Would my right hon. Friend not accept that the Employment Protection Bill, when it becomes law, will be a very great help in avoiding such problems in future, particularly since it will make it much more difficult for employers to sell their undertakings, and their workers' jobs into the bargain, without any form of prior consultation?

Mr. Foot

The Employment Protection Bill will help in a whole series of problems. But with this particular dispute, when discussions are taking place at this moment, it would be most unwise for me to make comments which might injure a settlement. That would certainly not help the passengers get their cars off the ship.

Mr. Adley

Cannot the Secretary of State understand that the principle involved is far more important than the details of this dispute? Will he, from his important position, condemn unreservedly—whatever the rights and wrongs of the case—the actions of anyone, union or employer, who seeks to hold to ransom people's private property in furtherance of a dispute? Will he understand the natural anger of the passengers, to whom the law appears to offer no protection? Would he care to speculate why it was that when Cunard sold the "Franconia" and the "Carmania" last year, under identical circumstances, to the Russians, not a cheep of a complaint was heard?

Mr. Foot

I think that if hon. Members stopped and thought for a few minutes they would understand that statements made by me in reply to such questions as that, so far from assisting a settlement, might lead to a continuance of the dispute. Let us get the dispute settled and then we can discuss principles.

Mr. Tinn

While recognising that my right hon. Friend cannot comment on this matter at present, may I ask him whether he is aware that many of us feel that what requires condemnation in this case is the fact that the crew had to take such action before proper consultations could take place?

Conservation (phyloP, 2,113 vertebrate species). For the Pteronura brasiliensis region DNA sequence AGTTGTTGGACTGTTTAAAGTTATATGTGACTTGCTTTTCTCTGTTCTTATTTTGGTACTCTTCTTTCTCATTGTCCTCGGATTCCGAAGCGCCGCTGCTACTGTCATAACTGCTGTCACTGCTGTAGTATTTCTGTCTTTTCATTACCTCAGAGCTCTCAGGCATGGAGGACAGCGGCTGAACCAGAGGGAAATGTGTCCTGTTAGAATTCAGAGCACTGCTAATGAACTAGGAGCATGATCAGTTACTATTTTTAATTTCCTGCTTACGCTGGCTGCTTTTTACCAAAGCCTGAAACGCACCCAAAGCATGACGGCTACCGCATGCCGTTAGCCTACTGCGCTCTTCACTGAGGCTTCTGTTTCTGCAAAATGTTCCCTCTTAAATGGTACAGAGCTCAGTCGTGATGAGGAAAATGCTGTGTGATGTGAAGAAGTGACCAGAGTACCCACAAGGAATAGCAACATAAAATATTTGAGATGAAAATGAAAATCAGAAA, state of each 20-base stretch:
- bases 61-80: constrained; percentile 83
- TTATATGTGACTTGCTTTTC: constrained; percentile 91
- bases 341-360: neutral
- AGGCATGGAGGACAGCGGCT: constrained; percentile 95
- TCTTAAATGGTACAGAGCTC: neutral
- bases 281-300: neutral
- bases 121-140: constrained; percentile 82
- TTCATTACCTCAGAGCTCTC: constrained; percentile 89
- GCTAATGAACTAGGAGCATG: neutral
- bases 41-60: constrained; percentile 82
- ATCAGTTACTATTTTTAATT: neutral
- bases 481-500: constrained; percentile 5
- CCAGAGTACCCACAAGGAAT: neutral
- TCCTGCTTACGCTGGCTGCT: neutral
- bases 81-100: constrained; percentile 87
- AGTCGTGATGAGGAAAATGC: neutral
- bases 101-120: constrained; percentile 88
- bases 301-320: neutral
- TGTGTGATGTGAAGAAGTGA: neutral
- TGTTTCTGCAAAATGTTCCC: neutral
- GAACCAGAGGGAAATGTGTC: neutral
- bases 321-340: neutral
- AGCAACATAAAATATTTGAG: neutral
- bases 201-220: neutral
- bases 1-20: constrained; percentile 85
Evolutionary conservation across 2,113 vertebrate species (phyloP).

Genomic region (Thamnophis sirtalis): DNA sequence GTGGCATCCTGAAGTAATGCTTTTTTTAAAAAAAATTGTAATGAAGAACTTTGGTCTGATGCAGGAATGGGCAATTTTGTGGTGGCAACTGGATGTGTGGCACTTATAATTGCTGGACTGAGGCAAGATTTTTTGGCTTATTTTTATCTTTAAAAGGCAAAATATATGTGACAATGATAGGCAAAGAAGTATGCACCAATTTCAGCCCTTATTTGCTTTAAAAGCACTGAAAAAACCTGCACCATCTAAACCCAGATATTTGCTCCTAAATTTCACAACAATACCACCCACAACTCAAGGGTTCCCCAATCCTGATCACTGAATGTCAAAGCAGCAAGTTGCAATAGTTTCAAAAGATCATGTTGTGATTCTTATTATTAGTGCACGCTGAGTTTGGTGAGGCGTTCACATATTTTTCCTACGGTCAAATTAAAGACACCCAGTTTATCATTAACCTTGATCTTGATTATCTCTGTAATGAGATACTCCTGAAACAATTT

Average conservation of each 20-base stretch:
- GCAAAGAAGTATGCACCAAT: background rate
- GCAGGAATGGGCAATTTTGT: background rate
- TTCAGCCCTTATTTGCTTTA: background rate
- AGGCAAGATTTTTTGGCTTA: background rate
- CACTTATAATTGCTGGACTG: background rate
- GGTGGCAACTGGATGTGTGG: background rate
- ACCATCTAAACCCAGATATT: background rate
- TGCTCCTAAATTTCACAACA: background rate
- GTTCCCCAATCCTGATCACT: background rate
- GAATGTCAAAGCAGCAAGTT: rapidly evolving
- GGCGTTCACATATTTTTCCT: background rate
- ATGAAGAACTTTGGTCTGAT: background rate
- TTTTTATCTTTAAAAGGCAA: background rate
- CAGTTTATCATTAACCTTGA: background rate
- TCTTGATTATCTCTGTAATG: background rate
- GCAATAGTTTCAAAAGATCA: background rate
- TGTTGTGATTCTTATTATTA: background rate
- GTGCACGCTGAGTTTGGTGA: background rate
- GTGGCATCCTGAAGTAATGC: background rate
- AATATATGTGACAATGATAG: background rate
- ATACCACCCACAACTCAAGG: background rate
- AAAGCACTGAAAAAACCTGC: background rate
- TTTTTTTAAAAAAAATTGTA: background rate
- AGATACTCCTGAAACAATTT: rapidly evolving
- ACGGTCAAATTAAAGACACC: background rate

Mr. Foot

As I have said, there are implications on different sides of this dispute which will obviously be discussed. I do not think that it would be sensible for me, at the very moment when people in Southampton are trying to get the matter settled, to say something that may unsettle things. It may be an extraordinary utterance for me to make, and for the House to accept, but the less I say about it the better.

Mr. Burden

Is the right hon. Gentleman aware that one of those whose cars were held up was due to appear before a judge today? Is he further aware that that judge has given an instruction that the man should be allowed to remove his car immediately? Does the right hon. Gentleman give full support to this attitude on the part of the judge?

Mr. Foot

One of the reasons why it would be most unwise for me to make statements of this kind now is precisely that there may be civil remedies here. That is something for the courts. The hon. Gentleman must understand that civil remedies are matters for the courts and are not to be decided by Ministers seeking to lay down the law at this Dispatch Box.

Mr. Maxwell-Hyslop

On a point of order—

Mr. Speaker

Order. It is for me to arrange the order of proceedings with regard to points of order. The Prime Minister is to make a statement, then there is to be an application under Standing Order No. 9. The hon. Member may then raise his point of order.